Basically, employers try to put the balance point somewhere reasonable, with expectations changing depending on project or workflow circumstances. The exact location of the balance point varies from company to company but, to me, it is a narrow bell curve with 90% of employers bunched near the same location.
However, here is where it gets tricky. Don’t kid yourself. As an employee, a focus on the life side of work-life balance will have possibly unpleasant ramifications for you. The reality is that work-life balance from an employer standpoint holds some serious weight. Some scenarios to consider:
- You work in a department of 5 people. The department manager will be retiring in 2 years. There are two people with the experience and smarts to be promoted. One has traditionally been willing to work weekends and evenings. The other, not so much. If you promote the person willing to put in the hours, is that penalizing the other? Or, if you ignore the contribution of the extra hours, are you punishing that person for some reason? Please note that I have not identified the personal, family situation of either person. Shouldn’t that be irrelevant?
- Same department and the same 5 people but the other side of the coin- layoffs coming. All things being equal, do you ignore the extra effort put it by the one employee?
- Let’s reconsider the 4 person project team we mentioned earlier. Let’s assume that at the end of the project the team gets a bonus. Three team members have a work skewed definition of work-life balance and only one is skewed towards life. Please tell me what to do with that bonus if 1 of the 4 team members only contributes during a 5 day work week and the others contribute on a 7 day work week?
The issue around work-life balance is often not as clear cut as it may appear, obviously. In fact, most companies have a reasonably fair view of an employee’s private life. They will intrude only when necessary and try to avoid it becoming institutionalized. The true friction point lies elsewhere.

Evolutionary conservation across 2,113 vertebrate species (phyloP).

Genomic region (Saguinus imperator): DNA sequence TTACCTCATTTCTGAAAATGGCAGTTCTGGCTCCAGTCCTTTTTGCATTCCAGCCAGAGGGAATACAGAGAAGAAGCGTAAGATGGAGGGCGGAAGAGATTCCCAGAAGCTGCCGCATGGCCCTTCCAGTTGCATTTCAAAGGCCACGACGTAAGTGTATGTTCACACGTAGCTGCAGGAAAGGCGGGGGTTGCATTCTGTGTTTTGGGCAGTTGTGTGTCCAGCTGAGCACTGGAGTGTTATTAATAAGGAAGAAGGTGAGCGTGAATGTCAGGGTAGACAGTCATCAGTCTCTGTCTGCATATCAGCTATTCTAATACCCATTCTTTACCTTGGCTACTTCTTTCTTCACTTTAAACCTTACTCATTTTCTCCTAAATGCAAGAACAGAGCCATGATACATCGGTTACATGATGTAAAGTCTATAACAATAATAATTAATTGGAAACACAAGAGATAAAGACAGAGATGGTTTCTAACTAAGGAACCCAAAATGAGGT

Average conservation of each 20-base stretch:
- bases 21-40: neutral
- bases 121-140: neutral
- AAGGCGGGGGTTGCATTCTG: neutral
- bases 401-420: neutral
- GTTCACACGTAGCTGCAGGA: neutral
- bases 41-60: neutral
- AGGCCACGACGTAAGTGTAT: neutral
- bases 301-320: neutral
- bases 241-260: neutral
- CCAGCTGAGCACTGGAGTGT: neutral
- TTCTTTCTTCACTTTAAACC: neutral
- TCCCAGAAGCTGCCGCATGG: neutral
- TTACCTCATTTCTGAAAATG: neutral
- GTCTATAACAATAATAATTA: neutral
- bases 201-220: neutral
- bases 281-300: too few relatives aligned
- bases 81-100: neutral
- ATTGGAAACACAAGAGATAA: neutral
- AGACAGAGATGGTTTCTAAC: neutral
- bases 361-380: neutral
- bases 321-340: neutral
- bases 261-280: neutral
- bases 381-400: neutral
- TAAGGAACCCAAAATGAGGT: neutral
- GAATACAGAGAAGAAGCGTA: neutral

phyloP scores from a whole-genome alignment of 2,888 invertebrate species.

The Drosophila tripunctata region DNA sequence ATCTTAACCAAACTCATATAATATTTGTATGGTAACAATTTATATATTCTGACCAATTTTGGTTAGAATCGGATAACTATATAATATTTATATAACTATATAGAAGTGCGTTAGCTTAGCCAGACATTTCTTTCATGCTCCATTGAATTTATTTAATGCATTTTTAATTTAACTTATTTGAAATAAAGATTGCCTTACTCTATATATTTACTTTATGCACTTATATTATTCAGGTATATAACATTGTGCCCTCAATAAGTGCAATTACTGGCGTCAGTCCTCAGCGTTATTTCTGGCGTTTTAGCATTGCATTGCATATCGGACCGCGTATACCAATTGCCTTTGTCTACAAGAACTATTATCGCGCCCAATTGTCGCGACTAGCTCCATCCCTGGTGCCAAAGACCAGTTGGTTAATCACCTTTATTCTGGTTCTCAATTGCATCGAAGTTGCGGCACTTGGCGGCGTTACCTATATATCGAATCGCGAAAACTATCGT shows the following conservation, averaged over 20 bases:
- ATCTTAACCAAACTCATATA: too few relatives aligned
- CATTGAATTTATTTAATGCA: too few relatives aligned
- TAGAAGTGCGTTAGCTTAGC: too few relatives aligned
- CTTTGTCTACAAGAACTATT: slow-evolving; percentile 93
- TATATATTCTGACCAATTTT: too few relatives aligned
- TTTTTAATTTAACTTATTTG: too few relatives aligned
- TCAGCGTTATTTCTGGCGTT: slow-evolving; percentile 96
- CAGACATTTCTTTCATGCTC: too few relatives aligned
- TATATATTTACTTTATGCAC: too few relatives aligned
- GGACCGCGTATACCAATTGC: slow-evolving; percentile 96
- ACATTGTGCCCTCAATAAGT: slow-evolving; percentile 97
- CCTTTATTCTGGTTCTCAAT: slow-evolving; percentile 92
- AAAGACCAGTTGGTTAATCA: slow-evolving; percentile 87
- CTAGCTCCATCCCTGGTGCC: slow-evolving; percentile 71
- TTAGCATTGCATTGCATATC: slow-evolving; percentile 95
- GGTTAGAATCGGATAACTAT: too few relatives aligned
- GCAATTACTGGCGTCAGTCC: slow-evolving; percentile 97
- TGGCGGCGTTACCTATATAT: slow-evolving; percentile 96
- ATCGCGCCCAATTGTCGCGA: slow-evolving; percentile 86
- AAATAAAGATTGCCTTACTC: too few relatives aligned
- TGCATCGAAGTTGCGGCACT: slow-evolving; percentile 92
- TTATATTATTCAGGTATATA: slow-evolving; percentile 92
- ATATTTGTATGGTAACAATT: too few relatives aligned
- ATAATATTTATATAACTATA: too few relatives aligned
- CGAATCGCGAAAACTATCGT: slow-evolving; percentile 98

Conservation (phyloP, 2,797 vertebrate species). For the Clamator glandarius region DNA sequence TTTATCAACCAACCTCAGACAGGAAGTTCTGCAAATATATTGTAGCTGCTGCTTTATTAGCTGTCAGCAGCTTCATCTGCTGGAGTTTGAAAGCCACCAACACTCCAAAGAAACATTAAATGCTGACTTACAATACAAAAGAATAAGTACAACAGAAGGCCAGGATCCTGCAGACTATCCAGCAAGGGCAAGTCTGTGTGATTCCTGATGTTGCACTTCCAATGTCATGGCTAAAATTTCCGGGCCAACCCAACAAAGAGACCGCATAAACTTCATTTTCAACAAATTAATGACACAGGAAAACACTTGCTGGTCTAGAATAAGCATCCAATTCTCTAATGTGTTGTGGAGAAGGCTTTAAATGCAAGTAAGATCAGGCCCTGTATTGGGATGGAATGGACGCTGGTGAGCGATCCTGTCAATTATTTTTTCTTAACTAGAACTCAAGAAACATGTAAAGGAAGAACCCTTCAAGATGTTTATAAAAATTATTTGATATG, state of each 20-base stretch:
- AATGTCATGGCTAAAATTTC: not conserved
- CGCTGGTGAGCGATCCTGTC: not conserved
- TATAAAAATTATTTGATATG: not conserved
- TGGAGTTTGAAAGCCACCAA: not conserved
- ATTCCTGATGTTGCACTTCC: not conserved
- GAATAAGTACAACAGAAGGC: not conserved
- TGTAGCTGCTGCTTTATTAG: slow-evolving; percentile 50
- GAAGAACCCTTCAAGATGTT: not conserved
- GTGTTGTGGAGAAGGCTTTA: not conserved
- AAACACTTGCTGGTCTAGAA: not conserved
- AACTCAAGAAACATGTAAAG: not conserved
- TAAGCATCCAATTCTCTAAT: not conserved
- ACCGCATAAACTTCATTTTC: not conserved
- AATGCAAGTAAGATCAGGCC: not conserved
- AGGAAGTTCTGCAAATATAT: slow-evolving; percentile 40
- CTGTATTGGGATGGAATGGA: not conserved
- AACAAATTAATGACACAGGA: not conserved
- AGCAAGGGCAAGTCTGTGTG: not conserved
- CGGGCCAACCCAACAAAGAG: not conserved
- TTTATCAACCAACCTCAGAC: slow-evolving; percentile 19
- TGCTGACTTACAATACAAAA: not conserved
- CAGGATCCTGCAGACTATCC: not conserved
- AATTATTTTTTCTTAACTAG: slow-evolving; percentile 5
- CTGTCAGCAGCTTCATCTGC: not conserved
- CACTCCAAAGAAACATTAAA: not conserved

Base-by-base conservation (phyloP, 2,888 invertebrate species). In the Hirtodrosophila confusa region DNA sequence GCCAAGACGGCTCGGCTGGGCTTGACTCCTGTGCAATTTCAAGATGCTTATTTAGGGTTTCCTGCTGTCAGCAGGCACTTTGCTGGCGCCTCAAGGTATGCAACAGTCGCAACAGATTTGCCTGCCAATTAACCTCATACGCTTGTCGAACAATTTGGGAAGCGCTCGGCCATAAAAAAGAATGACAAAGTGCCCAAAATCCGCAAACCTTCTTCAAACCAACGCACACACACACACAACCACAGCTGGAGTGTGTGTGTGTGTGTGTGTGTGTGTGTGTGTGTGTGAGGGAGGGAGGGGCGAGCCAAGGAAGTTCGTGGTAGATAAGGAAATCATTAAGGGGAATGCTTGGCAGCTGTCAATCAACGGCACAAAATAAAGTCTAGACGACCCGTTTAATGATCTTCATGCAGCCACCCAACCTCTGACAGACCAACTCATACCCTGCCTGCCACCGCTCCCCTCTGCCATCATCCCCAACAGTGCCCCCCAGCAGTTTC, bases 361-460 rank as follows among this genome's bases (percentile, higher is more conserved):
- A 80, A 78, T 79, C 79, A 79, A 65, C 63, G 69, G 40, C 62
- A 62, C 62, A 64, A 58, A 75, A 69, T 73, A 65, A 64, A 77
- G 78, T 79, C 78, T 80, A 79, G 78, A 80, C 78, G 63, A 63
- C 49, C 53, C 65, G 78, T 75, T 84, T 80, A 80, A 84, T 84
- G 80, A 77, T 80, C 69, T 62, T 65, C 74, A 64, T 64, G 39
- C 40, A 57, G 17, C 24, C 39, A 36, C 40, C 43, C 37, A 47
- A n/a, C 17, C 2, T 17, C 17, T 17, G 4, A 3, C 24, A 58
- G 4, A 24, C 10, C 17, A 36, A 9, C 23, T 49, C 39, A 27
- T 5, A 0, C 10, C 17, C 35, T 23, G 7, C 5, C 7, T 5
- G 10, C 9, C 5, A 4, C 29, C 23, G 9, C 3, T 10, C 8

In the circumstance above in example Number 1, if you were an employer, who would you promote? In reality, you would promote the person who works the hardest. You would promote the person who can do the job best. Why wouldn’t you? Why shouldn’t you?
Every person gets to put the balance point of the work-life equation at a different location. Within reason, you usually have that personal latitude at your employer. With each balance point there is a tradeoff. Maybe you don’t want to trade leaving at 5PM to be home for dinner for an opportunity to be promoted but maybe someone else will make that tradeoff. Should that person not be allowed the same choice you are allowed because their equation balances at a different point than yours?
Candidly, the friction with work-life balance usually only becomes apparent when the life-centric decision tends to have costs to your career. Unless you marry the boss’s kid, the harder you work the higher you will rise. Yes, we all know of the brown-noser who gets a promotion but, in the span of a career, the people who put in the effort move up the company ladder. To think otherwise is to kid yourself.
I don’t mean this to sound harsh but many complaints about companies and their lack of appreciation for family life comes across as sour grapes. They often surface when someone else gets a promotion or raise because they have made a commitment of time and/or energy that the complainer did not. It comes across as, “I don’t want to work late and I don’t think you should want to work late either.” I think that is when the friction point appears. Remember junior high when no one liked the kid who raised his hand and who had all the answers to the teacher’s questions. It’s the same thing. Most of us are working for that kid now.